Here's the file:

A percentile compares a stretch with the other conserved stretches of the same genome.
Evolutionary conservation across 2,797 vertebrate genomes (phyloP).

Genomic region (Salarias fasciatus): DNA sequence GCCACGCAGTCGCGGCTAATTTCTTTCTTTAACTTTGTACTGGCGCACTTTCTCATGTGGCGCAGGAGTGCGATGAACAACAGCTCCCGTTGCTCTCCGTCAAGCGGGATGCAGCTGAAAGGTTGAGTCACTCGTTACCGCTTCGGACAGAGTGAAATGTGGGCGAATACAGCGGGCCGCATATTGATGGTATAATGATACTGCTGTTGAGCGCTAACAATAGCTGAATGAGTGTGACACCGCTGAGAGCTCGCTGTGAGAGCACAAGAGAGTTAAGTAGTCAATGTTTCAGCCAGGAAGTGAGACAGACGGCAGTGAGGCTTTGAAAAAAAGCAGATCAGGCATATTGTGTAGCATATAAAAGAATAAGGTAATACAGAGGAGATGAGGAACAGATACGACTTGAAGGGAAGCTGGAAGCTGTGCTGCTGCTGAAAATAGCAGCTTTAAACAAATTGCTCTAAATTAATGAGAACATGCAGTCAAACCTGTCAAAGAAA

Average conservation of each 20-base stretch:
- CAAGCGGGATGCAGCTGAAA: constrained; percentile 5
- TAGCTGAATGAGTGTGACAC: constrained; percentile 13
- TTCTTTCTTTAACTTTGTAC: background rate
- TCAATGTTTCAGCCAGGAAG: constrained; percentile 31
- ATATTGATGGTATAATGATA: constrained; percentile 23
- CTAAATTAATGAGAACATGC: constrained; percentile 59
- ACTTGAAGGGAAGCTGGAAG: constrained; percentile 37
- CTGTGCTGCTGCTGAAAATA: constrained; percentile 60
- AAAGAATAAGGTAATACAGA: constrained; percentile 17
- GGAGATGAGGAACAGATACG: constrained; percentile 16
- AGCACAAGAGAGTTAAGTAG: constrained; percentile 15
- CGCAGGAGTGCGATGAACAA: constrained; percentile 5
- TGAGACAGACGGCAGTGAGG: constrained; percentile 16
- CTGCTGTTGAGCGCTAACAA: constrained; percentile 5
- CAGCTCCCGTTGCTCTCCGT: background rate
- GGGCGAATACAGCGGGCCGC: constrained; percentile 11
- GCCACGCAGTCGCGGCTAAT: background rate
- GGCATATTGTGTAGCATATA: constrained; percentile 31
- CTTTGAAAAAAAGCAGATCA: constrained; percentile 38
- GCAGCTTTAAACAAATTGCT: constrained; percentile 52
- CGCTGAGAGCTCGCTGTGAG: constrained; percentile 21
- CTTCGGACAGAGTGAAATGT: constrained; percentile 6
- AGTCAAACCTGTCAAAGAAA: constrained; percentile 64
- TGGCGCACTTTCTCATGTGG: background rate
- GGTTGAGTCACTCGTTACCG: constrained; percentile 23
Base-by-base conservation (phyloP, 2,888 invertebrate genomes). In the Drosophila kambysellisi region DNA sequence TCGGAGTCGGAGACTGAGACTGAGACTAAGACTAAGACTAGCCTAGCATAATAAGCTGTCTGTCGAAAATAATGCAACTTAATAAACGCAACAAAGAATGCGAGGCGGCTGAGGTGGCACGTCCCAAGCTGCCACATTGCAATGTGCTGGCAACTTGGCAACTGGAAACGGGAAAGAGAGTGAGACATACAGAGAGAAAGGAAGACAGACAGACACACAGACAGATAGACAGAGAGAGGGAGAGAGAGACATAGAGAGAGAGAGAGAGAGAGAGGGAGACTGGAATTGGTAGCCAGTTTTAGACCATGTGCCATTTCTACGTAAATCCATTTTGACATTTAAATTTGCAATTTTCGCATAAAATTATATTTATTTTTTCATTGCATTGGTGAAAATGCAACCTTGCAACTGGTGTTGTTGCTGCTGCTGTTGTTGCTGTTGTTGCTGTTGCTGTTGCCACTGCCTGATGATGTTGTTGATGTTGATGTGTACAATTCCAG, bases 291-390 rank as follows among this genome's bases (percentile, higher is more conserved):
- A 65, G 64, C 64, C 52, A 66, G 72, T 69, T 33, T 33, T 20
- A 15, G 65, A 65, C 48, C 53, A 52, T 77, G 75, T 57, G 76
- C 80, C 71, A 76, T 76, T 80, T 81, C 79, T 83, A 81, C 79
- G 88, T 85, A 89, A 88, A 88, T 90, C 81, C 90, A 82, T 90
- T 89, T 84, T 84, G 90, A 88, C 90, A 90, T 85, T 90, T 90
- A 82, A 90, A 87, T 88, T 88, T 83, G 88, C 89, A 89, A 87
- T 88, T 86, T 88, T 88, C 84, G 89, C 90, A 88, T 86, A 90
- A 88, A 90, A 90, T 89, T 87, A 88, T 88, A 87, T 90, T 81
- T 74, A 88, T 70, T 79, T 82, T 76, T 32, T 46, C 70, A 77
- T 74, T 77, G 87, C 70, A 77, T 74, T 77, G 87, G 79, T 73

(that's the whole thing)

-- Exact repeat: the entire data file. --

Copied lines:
A percentile compares a stretch with the other conserved stretches of the same genome.
Evolutionary conservation across 2,797 vertebrate genomes (phyloP).

Genomic region (Salarias fasciatus): DNA sequence GCCACGCAGTCGCGGCTAATTTCTTTCTTTAACTTTGTACTGGCGCACTTTCTCATGTGGCGCAGGAGTGCGATGAACAACAGCTCCCGTTGCTCTCCGTCAAGCGGGATGCAGCTGAAAGGTTGAGTCACTCGTTACCGCTTCGGACAGAGTGAAATGTGGGCGAATACAGCGGGCCGCATATTGATGGTATAATGATACTGCTGTTGAGCGCTAACAATAGCTGAATGAGTGTGACACCGCTGAGAGCTCGCTGTGAGAGCACAAGAGAGTTAAGTAGTCAATGTTTCAGCCAGGAAGTGAGACAGACGGCAGTGAGGCTTTGAAAAAAAGCAGATCAGGCATATTGTGTAGCATATAAAAGAATAAGGTAATACAGAGGAGATGAGGAACAGATACGACTTGAAGGGAAGCTGGAAGCTGTGCTGCTGCTGAAAATAGCAGCTTTAAACAAATTGCTCTAAATTAATGAGAACATGCAGTCAAACCTGTCAAAGAAA

Average conservation of each 20-base stretch:
- CAAGCGGGATGCAGCTGAAA: constrained; percentile 5
- TAGCTGAATGAGTGTGACAC: constrained; percentile 13
- TTCTTTCTTTAACTTTGTAC: background rate
- TCAATGTTTCAGCCAGGAAG: constrained; percentile 31
- ATATTGATGGTATAATGATA: constrained; percentile 23
- CTAAATTAATGAGAACATGC: constrained; percentile 59
- ACTTGAAGGGAAGCTGGAAG: constrained; percentile 37
- CTGTGCTGCTGCTGAAAATA: constrained; percentile 60
- AAAGAATAAGGTAATACAGA: constrained; percentile 17
- GGAGATGAGGAACAGATACG: constrained; percentile 16
- AGCACAAGAGAGTTAAGTAG: constrained; percentile 15
- CGCAGGAGTGCGATGAACAA: constrained; percentile 5
- TGAGACAGACGGCAGTGAGG: constrained; percentile 16
- CTGCTGTTGAGCGCTAACAA: constrained; percentile 5
- CAGCTCCCGTTGCTCTCCGT: background rate
- GGGCGAATACAGCGGGCCGC: constrained; percentile 11
- GCCACGCAGTCGCGGCTAAT: background rate
- GGCATATTGTGTAGCATATA: constrained; percentile 31
- CTTTGAAAAAAAGCAGATCA: constrained; percentile 38
- GCAGCTTTAAACAAATTGCT: constrained; percentile 52
- CGCTGAGAGCTCGCTGTGAG: constrained; percentile 21
- CTTCGGACAGAGTGAAATGT: constrained; percentile 6
- AGTCAAACCTGTCAAAGAAA: constrained; percentile 64
- TGGCGCACTTTCTCATGTGG: background rate
- GGTTGAGTCACTCGTTACCG: constrained; percentile 23
Base-by-base conservation (phyloP, 2,888 invertebrate genomes). In the Drosophila kambysellisi region DNA sequence TCGGAGTCGGAGACTGAGACTGAGACTAAGACTAAGACTAGCCTAGCATAATAAGCTGTCTGTCGAAAATAATGCAACTTAATAAACGCAACAAAGAATGCGAGGCGGCTGAGGTGGCACGTCCCAAGCTGCCACATTGCAATGTGCTGGCAACTTGGCAACTGGAAACGGGAAAGAGAGTGAGACATACAGAGAGAAAGGAAGACAGACAGACACACAGACAGATAGACAGAGAGAGGGAGAGAGAGACATAGAGAGAGAGAGAGAGAGAGAGGGAGACTGGAATTGGTAGCCAGTTTTAGACCATGTGCCATTTCTACGTAAATCCATTTTGACATTTAAATTTGCAATTTTCGCATAAAATTATATTTATTTTTTCATTGCATTGGTGAAAATGCAACCTTGCAACTGGTGTTGTTGCTGCTGCTGTTGTTGCTGTTGTTGCTGTTGCTGTTGCCACTGCCTGATGATGTTGTTGATGTTGATGTGTACAATTCCAG, bases 291-390 rank as follows among this genome's bases (percentile, higher is more conserved):
- A 65, G 64, C 64, C 52, A 66, G 72, T 69, T 33, T 33, T 20
- A 15, G 65, A 65, C 48, C 53, A 52, T 77, G 75, T 57, G 76
- C 80, C 71, A 76, T 76, T 80, T 81, C 79, T 83, A 81, C 79
- G 88, T 85, A 89, A 88, A 88, T 90, C 81, C 90, A 82, T 90
- T 89, T 84, T 84, G 90, A 88, C 90, A 90, T 85, T 90, T 90
- A 82, A 90, A 87, T 88, T 88, T 83, G 88, C 89, A 89, A 87
- T 88, T 86, T 88, T 88, C 84, G 89, C 90, A 88, T 86, A 90
- A 88, A 90, A 90, T 89, T 87, A 88, T 88, A 87, T 90, T 81
- T 74, A 88, T 70, T 79, T 82, T 76, T 32, T 46, C 70, A 77
- T 74, T 77, G 87, C 70, A 77, T 74, T 77, G 87, G 79, T 73